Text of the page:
In May 2017, EMI published a blog that discusses how banks use surveys to build small business engagement. In that blog we reported that many leading banks publish recurring surveys that track general business optimism as well as key challenges and opportunities. In addition, banks also carry surveys that cover specific topics on a one-off basis. The following table looks at the topics covered over the past six months:
The banks cover these topics of interest to achieve a number of objectives, including:
- Raising general awareness of the bank and affinity among small businesses
- Positioning the bank as a small business banking thought leader
- Communicating their understanding of the changing issues impacting small businesses
- Highlighting their areas of strength
- Differentiating the bank from its competitors
In fact, the desire for differentiation is leading banks to conduct surveys on specific small business sub-segments or on specific product areas. Recent standalone surveys of this type include:
- U.S. Bank surveys of Asian-American small business owners (October 2017) and Hispanic small business owners (October 2017)
- Surveys by both Bank of America (September 2017) and American Express (November 2017) on women-owned businesses
- Bank of America Small Business Payments Spotlight (October 2017)
- American Express Small Business Saturday Consumer Insights Survey (November 2017)
The proliferation of small business surveys that cover specific topics of interest indicate that they are effective tools in helping banks build awareness and engagement with their small business clients and prospects.
In a March 2017 blog post, EMI highlighted growth in credit card outstandings across the credit spectrum for leading credit card issuers. Our recent analysis of 3Q17 10Q SEC filings for these companies shows that this trend is continuing.
The top three issuers—Bank of America, Chase, and Citigroup—reported growth across all FICO Score segments, with strongest growth coming in the lowest segment. In the aftermath of the Financial Crisis, issuers pulled back on lending to low-prime and sub-prime consumers. With the return to steady economic growth in recent years—and with issuers now believing that they have more robust underwriting and pricing systems—issuers are now refocusing on consumers in lower FICO Score categories.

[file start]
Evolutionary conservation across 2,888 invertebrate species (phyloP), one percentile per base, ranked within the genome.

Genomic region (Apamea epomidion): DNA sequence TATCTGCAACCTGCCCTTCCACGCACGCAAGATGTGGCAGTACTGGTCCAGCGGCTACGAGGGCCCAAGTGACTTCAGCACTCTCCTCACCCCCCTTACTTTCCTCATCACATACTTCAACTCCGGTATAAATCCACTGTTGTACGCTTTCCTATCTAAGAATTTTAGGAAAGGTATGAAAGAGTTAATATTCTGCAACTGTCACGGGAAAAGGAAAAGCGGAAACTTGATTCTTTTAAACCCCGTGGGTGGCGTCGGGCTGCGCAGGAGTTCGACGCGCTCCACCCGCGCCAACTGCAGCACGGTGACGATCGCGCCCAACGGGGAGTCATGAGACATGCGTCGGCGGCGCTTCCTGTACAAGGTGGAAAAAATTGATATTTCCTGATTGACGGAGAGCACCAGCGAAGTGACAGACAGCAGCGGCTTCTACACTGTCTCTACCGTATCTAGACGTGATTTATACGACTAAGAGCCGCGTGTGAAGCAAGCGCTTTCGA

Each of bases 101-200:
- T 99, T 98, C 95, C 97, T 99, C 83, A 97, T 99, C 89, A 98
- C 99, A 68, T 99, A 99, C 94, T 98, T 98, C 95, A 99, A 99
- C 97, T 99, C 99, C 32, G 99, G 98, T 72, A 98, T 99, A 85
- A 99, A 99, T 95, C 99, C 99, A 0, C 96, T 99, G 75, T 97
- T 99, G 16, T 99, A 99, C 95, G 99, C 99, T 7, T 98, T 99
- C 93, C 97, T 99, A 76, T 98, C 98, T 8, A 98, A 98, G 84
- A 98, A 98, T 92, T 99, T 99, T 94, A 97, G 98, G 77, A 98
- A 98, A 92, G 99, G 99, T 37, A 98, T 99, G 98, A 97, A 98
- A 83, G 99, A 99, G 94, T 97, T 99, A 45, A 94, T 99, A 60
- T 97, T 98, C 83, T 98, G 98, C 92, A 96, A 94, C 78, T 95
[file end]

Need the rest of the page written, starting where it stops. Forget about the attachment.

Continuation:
Assets at both Capital One and Discover skew heavily towards credit card loans. Discover generated 9% y/y rise in credit card outstandings, led by 16% rise in loans to consumers with a <600 FICO Score. Capital One bucked the overall trend, with lower growth for its <660 FICO Score segment. However, it should be taken into account that this segment accounts for 35% of its total credit card outstandings (vs. 15% at Chase, 16% at Citi, and 19% at Discover), so it has less scope for strong growth.
The leading regional bank card issuers—who focus on cross-selling credit cards to existing bank clients—reported a similar pattern. SunTrust has continued its very strong growth trajectory, with overall growth of 16% led by the <620 category. Regions followed a similar pattern, with 7% overall growth in outstandings driven by a 35% rise in the subprime (<620) segment. PNC had strong growth across the credit spectrum. Fifth Third had strong growth in the <660 segment, but from a very low base. The y/y decline in outstandings in its 720+ category resulted in Fifth Third overall credit card outstandings remaining unchanged. Wells Fargo’s overall growth rate (+4% y/y) has slowed considerably in recent quarters. It generated steady growth across most categories, with the exception of the 600-680 FICO range.
Over the past six months, EMI has monitored new credit card launches by leading issuers and identified 10 trends.
- Issuers are moving away from long-duration introductory rates on purchases and balance transfers (BTs), in particular on travel cards.
- A basic earn rate of more than 1% (or 1 mile/point per dollar) is common.
- Most cards are offering a higher earn rate for spending in specific categories.
- Issuers are not competing aggressively on APR.
- The two new affluent cards are metal.
- Many cards continue to promote acquisition-and-activation bonus offers
- Three premium cards (with annual fees) all offered 50,000 bonus points.
- Three other cards (with no annual fees) promoted bonus offers of 10,000 miles or $100.
- In a significant departure from the previous norm, two new no-annual-fee airline cards have been launched
- For higher-end cards with annual fees, the robust travel benefits are emphasized over the rewards program as the core justification for the fees.
- No foreign transaction (FT) fees on travel cards is now becoming a standard feature.
- American Express remains an outlier, by continuing to apply a 2.7% FT fee on its travel cards.
- Most issuers continue to apply BT fees.